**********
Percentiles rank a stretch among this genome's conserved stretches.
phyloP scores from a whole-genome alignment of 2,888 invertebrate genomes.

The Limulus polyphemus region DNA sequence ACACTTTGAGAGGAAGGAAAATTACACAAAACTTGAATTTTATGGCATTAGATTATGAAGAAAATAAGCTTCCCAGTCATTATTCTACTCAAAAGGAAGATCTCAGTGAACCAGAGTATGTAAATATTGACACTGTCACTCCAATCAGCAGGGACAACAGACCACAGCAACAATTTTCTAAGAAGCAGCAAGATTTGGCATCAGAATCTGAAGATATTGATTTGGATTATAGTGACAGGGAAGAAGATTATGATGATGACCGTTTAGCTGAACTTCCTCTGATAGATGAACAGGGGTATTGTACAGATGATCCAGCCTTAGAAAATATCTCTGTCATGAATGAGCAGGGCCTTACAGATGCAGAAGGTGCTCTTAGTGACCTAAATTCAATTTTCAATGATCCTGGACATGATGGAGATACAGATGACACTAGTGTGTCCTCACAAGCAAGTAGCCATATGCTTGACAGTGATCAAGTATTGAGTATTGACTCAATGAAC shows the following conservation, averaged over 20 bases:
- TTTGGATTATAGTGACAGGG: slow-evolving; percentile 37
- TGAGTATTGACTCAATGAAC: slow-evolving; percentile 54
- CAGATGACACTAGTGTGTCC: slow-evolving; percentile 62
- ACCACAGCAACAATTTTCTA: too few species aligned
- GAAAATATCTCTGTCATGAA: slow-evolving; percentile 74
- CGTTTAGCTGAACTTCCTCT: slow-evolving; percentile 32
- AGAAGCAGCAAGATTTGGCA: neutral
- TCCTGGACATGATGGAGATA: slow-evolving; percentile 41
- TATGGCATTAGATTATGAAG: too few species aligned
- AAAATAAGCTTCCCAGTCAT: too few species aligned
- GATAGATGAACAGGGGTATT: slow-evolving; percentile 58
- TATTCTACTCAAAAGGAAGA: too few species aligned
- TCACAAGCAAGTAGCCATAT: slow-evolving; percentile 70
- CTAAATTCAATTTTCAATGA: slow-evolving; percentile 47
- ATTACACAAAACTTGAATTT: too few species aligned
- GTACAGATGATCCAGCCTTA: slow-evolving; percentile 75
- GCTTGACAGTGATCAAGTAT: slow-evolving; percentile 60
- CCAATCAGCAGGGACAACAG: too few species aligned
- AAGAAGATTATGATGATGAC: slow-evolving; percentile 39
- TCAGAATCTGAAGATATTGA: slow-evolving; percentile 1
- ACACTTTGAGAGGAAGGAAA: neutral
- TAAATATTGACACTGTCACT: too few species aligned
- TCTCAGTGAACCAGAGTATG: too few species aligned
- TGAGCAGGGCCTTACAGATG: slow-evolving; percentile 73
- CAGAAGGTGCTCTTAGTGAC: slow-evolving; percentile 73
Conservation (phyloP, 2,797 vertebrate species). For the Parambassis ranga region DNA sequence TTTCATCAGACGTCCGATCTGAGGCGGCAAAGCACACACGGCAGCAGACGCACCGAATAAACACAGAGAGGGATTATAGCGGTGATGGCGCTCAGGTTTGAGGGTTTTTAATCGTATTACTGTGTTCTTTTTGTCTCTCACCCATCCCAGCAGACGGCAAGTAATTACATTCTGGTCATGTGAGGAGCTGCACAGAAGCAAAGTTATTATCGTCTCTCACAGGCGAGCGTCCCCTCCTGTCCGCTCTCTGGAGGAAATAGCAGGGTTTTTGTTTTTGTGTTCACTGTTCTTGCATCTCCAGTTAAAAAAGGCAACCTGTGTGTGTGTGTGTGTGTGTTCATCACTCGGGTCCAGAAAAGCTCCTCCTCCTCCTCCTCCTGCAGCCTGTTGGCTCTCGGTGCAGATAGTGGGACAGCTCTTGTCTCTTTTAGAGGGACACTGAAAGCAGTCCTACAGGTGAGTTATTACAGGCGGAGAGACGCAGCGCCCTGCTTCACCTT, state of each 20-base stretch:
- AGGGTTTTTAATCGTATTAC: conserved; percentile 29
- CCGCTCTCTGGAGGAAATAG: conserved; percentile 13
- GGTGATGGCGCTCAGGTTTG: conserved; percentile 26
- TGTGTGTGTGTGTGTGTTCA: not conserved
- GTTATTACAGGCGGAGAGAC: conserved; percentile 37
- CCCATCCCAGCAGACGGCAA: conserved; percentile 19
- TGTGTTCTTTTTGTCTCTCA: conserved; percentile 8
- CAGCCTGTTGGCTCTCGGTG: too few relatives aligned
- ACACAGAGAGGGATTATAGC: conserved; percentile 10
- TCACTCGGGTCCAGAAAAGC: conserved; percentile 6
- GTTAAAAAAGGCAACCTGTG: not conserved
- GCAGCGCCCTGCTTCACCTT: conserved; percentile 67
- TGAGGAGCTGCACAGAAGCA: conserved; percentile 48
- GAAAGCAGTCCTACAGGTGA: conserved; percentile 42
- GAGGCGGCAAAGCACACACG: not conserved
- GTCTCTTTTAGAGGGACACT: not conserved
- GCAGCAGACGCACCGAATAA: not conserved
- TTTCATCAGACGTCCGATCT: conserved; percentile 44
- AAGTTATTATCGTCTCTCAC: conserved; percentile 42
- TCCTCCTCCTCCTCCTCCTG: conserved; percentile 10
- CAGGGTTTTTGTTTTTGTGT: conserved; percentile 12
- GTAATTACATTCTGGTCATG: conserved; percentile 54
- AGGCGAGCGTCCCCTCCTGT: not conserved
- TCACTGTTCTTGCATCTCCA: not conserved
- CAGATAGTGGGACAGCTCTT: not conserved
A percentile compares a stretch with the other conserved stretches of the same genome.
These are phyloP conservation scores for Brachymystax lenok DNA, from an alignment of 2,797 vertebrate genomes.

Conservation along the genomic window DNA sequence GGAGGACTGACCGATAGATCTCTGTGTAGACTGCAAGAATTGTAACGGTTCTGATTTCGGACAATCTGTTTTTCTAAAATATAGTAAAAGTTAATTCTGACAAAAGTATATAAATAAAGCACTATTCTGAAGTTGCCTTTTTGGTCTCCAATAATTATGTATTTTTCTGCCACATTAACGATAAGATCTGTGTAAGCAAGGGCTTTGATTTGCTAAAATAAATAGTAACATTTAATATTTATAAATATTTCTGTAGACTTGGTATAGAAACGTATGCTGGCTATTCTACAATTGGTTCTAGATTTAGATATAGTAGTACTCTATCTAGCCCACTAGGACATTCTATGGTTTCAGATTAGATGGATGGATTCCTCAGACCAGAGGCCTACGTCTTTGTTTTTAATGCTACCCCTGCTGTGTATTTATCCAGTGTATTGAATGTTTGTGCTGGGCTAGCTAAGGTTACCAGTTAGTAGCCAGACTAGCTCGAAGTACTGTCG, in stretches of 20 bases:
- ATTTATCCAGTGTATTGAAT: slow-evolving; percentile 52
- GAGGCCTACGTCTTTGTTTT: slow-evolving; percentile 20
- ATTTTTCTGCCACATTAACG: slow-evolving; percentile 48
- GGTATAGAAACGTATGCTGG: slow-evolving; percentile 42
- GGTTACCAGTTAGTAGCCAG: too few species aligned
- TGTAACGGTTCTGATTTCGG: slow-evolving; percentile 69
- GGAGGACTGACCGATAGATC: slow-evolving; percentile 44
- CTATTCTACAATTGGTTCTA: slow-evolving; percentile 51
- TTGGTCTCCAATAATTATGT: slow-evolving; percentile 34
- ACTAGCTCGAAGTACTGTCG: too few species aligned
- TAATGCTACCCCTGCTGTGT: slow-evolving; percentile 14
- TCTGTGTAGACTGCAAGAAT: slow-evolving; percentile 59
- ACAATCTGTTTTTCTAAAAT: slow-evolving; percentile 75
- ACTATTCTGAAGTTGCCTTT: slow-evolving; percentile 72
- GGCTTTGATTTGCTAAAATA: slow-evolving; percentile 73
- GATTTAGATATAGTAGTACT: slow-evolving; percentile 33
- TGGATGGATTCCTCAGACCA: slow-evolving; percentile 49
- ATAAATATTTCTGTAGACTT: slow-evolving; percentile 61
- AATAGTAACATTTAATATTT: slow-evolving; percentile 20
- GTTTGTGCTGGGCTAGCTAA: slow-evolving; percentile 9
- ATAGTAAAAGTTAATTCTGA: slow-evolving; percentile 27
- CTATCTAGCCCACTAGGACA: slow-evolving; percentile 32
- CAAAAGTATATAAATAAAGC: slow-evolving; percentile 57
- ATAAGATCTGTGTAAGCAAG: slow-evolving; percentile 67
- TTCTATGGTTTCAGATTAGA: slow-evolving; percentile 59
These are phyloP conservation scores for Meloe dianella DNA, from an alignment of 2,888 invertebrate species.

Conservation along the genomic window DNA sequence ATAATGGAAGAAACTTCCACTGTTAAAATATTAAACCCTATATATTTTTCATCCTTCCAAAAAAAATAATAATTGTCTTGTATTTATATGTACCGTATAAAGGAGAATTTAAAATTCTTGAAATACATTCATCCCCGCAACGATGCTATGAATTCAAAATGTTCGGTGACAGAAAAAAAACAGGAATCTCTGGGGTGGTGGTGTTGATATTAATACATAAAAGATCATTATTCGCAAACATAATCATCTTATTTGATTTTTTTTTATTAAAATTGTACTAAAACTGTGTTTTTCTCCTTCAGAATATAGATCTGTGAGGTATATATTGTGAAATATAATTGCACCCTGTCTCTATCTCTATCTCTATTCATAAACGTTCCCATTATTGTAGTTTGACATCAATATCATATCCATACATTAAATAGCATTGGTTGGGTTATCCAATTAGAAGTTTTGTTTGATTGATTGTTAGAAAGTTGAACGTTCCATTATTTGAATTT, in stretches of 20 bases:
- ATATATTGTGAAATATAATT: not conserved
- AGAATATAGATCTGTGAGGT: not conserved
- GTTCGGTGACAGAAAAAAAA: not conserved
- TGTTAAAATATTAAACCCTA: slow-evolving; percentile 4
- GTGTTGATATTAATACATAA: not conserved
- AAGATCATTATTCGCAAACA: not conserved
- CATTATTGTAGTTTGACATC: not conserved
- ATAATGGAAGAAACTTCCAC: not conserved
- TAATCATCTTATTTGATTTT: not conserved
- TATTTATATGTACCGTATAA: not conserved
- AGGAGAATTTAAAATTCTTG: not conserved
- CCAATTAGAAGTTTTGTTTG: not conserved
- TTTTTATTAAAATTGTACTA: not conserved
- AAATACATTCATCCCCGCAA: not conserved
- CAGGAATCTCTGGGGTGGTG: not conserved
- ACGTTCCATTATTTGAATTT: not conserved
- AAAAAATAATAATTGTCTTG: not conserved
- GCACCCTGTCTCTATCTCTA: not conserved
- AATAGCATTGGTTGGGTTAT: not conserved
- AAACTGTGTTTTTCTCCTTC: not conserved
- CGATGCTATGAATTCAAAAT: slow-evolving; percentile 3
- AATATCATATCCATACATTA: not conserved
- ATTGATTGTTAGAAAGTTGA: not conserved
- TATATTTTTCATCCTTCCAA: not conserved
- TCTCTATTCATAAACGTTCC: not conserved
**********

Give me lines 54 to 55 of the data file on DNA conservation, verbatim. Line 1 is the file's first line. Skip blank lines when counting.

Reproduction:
- CAGATAGTGGGACAGCTCTT: not conserved
A percentile compares a stretch with the other conserved stretches of the same genome.